Scholars have explained this poem at length biographically, metaphysically, and astrologically. The simplest way to read the poem is as a beautiful, condensed biography. Such an oversimplification, however, gives no idea of the great knowledge that Gérard de Nerval possessed of Oriental mysticism, Greek mythology, alchemy, and astronomy.
In a time of great depression, Nerval examines his life lucidly, reflecting on his past and his present misery and trying to evaluate his talent. By means of mysterious symbols in a hauntingly musical form, he offers this brief poetic account of his years of anguish, his dreams and plans. It is the essence of his life.
In the first quatrain, Nerval tells the reader that he is the incarnation of everything dark and gloomy, widowed, alone, disconsolate. He likens himself to a legendary hero, the Prince of Aquitaine, whose castle tower was destroyed. Although Nerval’s family was not of the nobility, he invented some noble ancestors for himself, along with a coat of arms that contained three silver towers. When he unexpectedly acquired a rather large sum of money, he lost it almost immediately.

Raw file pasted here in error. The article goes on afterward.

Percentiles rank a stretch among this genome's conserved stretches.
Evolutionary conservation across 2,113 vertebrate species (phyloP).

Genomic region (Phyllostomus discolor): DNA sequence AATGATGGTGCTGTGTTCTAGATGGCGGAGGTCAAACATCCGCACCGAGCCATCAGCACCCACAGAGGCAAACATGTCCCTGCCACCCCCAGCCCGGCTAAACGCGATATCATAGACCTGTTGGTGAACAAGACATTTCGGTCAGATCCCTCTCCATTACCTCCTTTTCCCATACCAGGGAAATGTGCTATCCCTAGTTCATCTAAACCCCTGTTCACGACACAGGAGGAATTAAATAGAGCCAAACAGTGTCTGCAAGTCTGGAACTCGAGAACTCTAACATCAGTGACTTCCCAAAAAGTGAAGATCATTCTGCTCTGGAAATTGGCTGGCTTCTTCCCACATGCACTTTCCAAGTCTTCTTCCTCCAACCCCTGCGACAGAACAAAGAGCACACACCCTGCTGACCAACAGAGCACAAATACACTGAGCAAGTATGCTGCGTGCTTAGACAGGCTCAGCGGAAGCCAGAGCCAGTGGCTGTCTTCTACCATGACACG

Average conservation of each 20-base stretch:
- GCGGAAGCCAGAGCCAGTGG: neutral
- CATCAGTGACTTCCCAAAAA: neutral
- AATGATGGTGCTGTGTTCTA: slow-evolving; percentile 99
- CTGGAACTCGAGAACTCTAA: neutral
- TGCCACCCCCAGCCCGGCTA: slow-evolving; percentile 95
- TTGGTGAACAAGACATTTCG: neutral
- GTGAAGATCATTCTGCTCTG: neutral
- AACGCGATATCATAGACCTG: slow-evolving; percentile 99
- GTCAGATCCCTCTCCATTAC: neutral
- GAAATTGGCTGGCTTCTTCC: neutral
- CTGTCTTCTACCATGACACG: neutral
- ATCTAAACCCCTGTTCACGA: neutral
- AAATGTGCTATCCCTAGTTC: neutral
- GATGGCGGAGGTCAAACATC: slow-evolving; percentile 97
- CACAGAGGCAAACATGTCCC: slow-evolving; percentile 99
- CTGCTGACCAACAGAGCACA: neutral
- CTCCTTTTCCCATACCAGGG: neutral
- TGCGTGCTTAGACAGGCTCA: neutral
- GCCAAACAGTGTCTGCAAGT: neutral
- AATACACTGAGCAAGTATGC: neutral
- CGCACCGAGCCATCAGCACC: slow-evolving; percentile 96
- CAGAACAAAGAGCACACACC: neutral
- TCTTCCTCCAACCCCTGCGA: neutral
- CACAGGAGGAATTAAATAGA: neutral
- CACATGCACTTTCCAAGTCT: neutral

His “only star” probably refers primarily to Jenny Colon, whom he had truly loved and who seems to represent a feminine ideal that he cherished all his life. She broke off their liaison after about a year, married a musician, and died four years later. His ill-fated lute, his poetic talent, bears the...
(The entire section is 466 words.)